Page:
Fair points, Alan. My own anecdotal sample isn't really even so bad. I've mostly had very good dealings with the Amish families I know personally.
Talking about the Amish reminds me of a conversation I had with a friend just a few days ago. (He's not Amish.) He started selling you-pick strawberries for the first time this year. He's also growing some carving pumpkins and some popcorn and maybe flowers to sell as cut flowers. He has a very small plot -- as best as I can remember from when I was there last winter only about 4-6 rows of strawberries maybe 200' long -- as a sideline to working full-time for Dow Chemical in their agricultural division, and he's definitely not growing organically, and he doesn't say anything to suggest he is, although, of course, he doesn't make a point of advertising that he's not. Anyways, he has a facebook page to advertise his farm, and he told me recently that one of his customers had posted on his facebook page how great the strawberries were and how great it is to know her children are eating fruit grown organically, without any chemicals, etc. I'd guess she just assumed they were organic because she doesn't really know anything about farming, and this is a friendly family with nice smiles and sweet children, etc., and she assumes farmers that use chemicals would look like evil villains. So my friend mentioned this to me in a conversation about the challenges of facebook advertising. Do you publicly correct a customer on your facebook page that's just saying nice things? He didn't, and I don't blame him. That's not his place, and I think it's probably fair just to let that comment slide without drawing further attention to it. But some people, by no fault of their own -- maybe just because they have nice smiles and sweet children -- draw more of these kind of false customer assumptions than others.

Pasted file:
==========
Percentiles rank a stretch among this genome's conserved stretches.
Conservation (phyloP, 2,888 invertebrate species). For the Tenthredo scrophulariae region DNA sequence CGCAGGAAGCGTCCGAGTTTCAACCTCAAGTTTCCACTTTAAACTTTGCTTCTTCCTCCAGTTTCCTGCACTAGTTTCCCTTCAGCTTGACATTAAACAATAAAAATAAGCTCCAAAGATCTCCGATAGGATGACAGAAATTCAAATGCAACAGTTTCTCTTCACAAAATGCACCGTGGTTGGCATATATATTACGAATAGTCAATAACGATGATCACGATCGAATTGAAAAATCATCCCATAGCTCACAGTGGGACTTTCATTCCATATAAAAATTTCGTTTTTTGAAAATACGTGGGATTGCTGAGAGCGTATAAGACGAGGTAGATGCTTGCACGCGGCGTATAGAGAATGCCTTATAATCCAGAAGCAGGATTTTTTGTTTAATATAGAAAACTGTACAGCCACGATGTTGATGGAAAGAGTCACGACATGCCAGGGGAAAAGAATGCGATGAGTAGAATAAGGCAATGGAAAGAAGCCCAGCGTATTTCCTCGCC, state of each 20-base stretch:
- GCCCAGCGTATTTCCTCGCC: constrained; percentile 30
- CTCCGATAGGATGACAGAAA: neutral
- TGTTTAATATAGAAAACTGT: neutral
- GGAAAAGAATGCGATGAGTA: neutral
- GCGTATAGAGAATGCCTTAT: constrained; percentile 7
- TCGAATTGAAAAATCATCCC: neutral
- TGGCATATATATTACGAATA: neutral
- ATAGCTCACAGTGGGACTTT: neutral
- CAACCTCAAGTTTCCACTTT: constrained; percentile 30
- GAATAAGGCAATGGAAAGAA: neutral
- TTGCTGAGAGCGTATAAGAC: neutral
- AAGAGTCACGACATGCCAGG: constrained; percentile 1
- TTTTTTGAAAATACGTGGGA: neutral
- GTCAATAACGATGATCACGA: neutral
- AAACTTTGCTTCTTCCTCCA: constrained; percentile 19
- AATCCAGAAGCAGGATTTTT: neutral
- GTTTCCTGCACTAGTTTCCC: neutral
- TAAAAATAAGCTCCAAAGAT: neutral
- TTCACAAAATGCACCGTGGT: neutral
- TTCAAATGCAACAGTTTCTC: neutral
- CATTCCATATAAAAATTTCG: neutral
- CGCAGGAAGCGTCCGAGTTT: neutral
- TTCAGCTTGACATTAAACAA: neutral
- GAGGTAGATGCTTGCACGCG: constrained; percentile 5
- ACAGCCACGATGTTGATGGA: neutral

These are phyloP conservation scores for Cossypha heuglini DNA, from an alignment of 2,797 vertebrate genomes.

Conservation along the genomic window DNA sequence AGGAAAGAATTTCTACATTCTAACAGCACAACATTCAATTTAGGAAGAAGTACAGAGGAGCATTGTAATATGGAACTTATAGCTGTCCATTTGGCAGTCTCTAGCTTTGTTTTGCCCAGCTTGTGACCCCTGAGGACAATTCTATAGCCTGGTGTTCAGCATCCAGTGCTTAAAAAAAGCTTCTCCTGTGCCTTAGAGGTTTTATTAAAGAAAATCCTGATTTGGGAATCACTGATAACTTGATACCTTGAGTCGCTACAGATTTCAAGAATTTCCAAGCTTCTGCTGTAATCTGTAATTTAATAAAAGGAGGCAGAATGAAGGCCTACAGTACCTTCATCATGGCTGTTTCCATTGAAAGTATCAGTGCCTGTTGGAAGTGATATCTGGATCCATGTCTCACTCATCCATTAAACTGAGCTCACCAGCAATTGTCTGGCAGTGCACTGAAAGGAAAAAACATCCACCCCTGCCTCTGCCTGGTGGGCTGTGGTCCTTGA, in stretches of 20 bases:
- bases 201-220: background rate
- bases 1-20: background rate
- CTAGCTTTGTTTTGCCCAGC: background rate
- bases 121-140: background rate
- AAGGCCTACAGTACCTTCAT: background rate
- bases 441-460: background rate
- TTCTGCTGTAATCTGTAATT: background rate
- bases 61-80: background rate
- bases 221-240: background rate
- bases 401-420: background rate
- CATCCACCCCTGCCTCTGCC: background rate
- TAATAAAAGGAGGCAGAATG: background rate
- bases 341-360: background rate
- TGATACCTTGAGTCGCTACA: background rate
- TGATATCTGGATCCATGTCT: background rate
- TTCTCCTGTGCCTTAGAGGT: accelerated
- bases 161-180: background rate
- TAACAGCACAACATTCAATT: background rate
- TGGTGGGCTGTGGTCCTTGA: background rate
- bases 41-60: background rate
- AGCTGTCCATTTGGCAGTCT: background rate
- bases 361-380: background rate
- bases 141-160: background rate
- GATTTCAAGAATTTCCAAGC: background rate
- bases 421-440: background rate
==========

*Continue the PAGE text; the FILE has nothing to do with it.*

It's not the fault of the Amish that people so often make false assumptions about the Amish, as if people weren't people, or as if their products or services were somehow different because they don't drive cars and wear old-fashioned looking outfits. It does bother me when some Amish play to these kinds of foolish assumptions, and it seems pretty common. Is "Amish cheese" or "Amish jelly," etc. any different than any other cheese or jelly? Why label it as such, put the silhouette of the horse and buggy on the label, etc.?
An Amish acquaintance even expressed a similar sentiment to me about another Amish guy in the community that sells peaches. This acquaintance grows most of his fruit organically (but doesn't really sell any), and he noted how silly it was that the peach grower's customers assumed he was organic, when in fact, he said, this particular grower was over-the-top trigger-happy with the spray gun. I don't know of anything this particular peach grower does to foster false assumptions other than just wear the clothes he wears every day to the farmers market, and he shouldn't be faulted for that, but I think it does go to show that people are especially inclined to give the Amish special credit that's totally unwarranted. And a notable percentage of Amish people do play to it.